Some background on the Dutch diversity volte-face

Haroon Siddiqui has written an interesting and informative article on the evolution of Dutch attitudes towards immigrants and Muslims.  He also argues that the pendulum is swinging back. – How the tolerant Dutch became so intolerant

For the last five years, the story from liberal Holland has been that it had gone from being multicultural to being xenophobic. It had shut the door on immigrants, warehoused its refugees in camps and turned on its own 1 million Muslims.

The latest news, yet to be noticed by the world, is that the Dutch have had enough of their own extremism and are inching back to the moderate middle.

  • Dr. Mohamed Taher

    Dear Svend
    I came to this site via Rachel’s Multifaith + pluralism article.
    Had a look at your post on the Dutch stuff.
    I think you have missed Haroon siddiqi’s three recent editorials on Dutch-connection.
    Here is the link:
    He is the editor, Toronto Star.
    Visit my site and leave your comments pl.
    Wassalam, Taher

  • Dr. Mohamed Taher

    I read your post yest. And, I had missed to ready your post today.
    Any ways, it is a chance for me to step at your door and say, Hello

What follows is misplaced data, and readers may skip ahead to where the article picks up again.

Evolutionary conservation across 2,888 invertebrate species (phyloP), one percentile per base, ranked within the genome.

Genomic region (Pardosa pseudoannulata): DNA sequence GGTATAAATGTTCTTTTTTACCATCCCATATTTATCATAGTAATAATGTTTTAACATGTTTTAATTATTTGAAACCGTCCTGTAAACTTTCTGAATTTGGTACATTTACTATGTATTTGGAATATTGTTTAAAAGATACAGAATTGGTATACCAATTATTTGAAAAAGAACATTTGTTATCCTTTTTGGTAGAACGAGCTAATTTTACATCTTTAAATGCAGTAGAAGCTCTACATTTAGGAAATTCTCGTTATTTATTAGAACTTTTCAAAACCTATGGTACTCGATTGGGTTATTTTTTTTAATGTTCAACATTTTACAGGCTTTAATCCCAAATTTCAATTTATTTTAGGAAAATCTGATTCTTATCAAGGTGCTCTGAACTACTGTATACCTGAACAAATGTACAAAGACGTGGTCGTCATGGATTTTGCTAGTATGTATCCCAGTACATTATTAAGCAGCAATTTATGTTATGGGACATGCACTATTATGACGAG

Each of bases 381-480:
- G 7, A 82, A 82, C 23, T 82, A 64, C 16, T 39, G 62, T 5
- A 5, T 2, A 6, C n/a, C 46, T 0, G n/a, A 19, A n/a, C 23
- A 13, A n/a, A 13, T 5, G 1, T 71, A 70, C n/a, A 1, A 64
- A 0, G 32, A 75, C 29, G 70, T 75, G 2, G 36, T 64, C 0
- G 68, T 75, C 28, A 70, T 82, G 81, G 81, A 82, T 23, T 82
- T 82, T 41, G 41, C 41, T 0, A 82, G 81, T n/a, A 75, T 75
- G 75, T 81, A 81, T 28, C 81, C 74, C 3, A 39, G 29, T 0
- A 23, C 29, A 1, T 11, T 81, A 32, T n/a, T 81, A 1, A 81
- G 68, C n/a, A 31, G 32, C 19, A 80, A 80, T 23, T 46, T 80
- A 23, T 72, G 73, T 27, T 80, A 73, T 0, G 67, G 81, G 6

Best, Mohamed Taher

  • dawood

    Interesting article. I think that this is something that ebbs and flows, and am glad to see that specific groups of people are trying to educate and build bridges, not burn them.
    I wonder if it is partly because people are not willing to face up to the fact that minorities have been unfairly treated, and “not given a fair go”, to use an Aussie colloqialism. It is similar over here in Sydney in regards to the resentment and marginalizing of the Muslim/immigrant communities. First it was the Eastern Europeans (Italians/Greeks) then the Chinese and Vietnamese, then the Lebanese/Turks (who are called “wogs”, as are the Italian and Greek descendants) and now we have a huge influx of Somalian and West African people too, so I hate to think about what stereotypes await them.
    The problem is too, that it falls on the community. As far as Islam is concerned, the religious-leaders here are doing next to nothing to change the image of Muslims. Most here can’t even speak English, and disagree generally along ethnic lines, which proves to be very frustrating due to lack of cooperation.
    This is slowly changing though, and I hope that my generation will prove useful in building bridges between communities, regardless of religion. As a Muslim convert, I feel it is basically a duty for me and others to help in this process. It’s the only way we can carve out our own Australian/British/American/whatever Muslim identity.
    Keep up the great posts!

  • ajsuhail

    Hey Svend,
    Assalamu alaikum
    Glad to see that you are reading my favourite newspaper and one of my favourite columnists Haroon at that.Did you know that he was originally from Hyderabad India?The Star has some great columnists;Antonio Zerbesias is someone else whom I greatly enjoy reading.